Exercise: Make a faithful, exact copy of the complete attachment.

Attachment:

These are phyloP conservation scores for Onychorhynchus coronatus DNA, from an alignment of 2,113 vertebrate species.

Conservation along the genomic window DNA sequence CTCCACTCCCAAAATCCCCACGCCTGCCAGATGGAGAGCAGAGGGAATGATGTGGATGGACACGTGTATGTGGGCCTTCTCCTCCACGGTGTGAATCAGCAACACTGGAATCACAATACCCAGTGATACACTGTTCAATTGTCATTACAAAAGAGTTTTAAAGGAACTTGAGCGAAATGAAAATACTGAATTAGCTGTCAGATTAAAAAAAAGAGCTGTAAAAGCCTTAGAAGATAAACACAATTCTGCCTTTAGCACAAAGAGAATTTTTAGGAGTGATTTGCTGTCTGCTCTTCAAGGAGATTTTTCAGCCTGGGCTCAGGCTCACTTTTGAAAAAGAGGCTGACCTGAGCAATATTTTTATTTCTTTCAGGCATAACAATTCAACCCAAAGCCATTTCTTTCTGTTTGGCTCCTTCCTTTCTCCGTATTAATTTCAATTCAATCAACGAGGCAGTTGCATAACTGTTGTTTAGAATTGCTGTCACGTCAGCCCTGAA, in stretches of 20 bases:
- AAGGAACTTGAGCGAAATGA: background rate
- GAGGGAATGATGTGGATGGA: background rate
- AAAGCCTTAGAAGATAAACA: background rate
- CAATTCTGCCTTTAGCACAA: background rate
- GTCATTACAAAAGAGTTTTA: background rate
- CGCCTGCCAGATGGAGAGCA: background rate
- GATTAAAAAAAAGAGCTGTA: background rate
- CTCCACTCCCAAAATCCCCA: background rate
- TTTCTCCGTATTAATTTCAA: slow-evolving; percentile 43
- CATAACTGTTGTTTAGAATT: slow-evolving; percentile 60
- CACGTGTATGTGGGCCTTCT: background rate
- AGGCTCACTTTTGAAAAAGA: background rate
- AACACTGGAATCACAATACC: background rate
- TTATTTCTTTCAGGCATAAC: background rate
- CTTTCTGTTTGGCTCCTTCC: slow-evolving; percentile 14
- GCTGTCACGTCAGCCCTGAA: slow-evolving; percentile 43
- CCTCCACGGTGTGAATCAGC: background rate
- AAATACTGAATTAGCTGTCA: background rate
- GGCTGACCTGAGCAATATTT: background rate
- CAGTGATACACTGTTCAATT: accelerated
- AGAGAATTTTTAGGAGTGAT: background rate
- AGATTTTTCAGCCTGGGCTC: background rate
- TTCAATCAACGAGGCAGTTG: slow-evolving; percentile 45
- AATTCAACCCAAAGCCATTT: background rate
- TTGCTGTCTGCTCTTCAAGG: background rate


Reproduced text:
These are phyloP conservation scores for Onychorhynchus coronatus DNA, from an alignment of 2,113 vertebrate species.

Conservation along the genomic window DNA sequence CTCCACTCCCAAAATCCCCACGCCTGCCAGATGGAGAGCAGAGGGAATGATGTGGATGGACACGTGTATGTGGGCCTTCTCCTCCACGGTGTGAATCAGCAACACTGGAATCACAATACCCAGTGATACACTGTTCAATTGTCATTACAAAAGAGTTTTAAAGGAACTTGAGCGAAATGAAAATACTGAATTAGCTGTCAGATTAAAAAAAAGAGCTGTAAAAGCCTTAGAAGATAAACACAATTCTGCCTTTAGCACAAAGAGAATTTTTAGGAGTGATTTGCTGTCTGCTCTTCAAGGAGATTTTTCAGCCTGGGCTCAGGCTCACTTTTGAAAAAGAGGCTGACCTGAGCAATATTTTTATTTCTTTCAGGCATAACAATTCAACCCAAAGCCATTTCTTTCTGTTTGGCTCCTTCCTTTCTCCGTATTAATTTCAATTCAATCAACGAGGCAGTTGCATAACTGTTGTTTAGAATTGCTGTCACGTCAGCCCTGAA, in stretches of 20 bases:
- AAGGAACTTGAGCGAAATGA: background rate
- GAGGGAATGATGTGGATGGA: background rate
- AAAGCCTTAGAAGATAAACA: background rate
- CAATTCTGCCTTTAGCACAA: background rate
- GTCATTACAAAAGAGTTTTA: background rate
- CGCCTGCCAGATGGAGAGCA: background rate
- GATTAAAAAAAAGAGCTGTA: background rate
- CTCCACTCCCAAAATCCCCA: background rate
- TTTCTCCGTATTAATTTCAA: slow-evolving; percentile 43
- CATAACTGTTGTTTAGAATT: slow-evolving; percentile 60
- CACGTGTATGTGGGCCTTCT: background rate
- AGGCTCACTTTTGAAAAAGA: background rate
- AACACTGGAATCACAATACC: background rate
- TTATTTCTTTCAGGCATAAC: background rate
- CTTTCTGTTTGGCTCCTTCC: slow-evolving; percentile 14
- GCTGTCACGTCAGCCCTGAA: slow-evolving; percentile 43
- CCTCCACGGTGTGAATCAGC: background rate
- AAATACTGAATTAGCTGTCA: background rate
- GGCTGACCTGAGCAATATTT: background rate
- CAGTGATACACTGTTCAATT: accelerated
- AGAGAATTTTTAGGAGTGAT: background rate
- AGATTTTTCAGCCTGGGCTC: background rate
- TTCAATCAACGAGGCAGTTG: slow-evolving; percentile 45
- AATTCAACCCAAAGCCATTT: background rate
- TTGCTGTCTGCTCTTCAAGG: background rate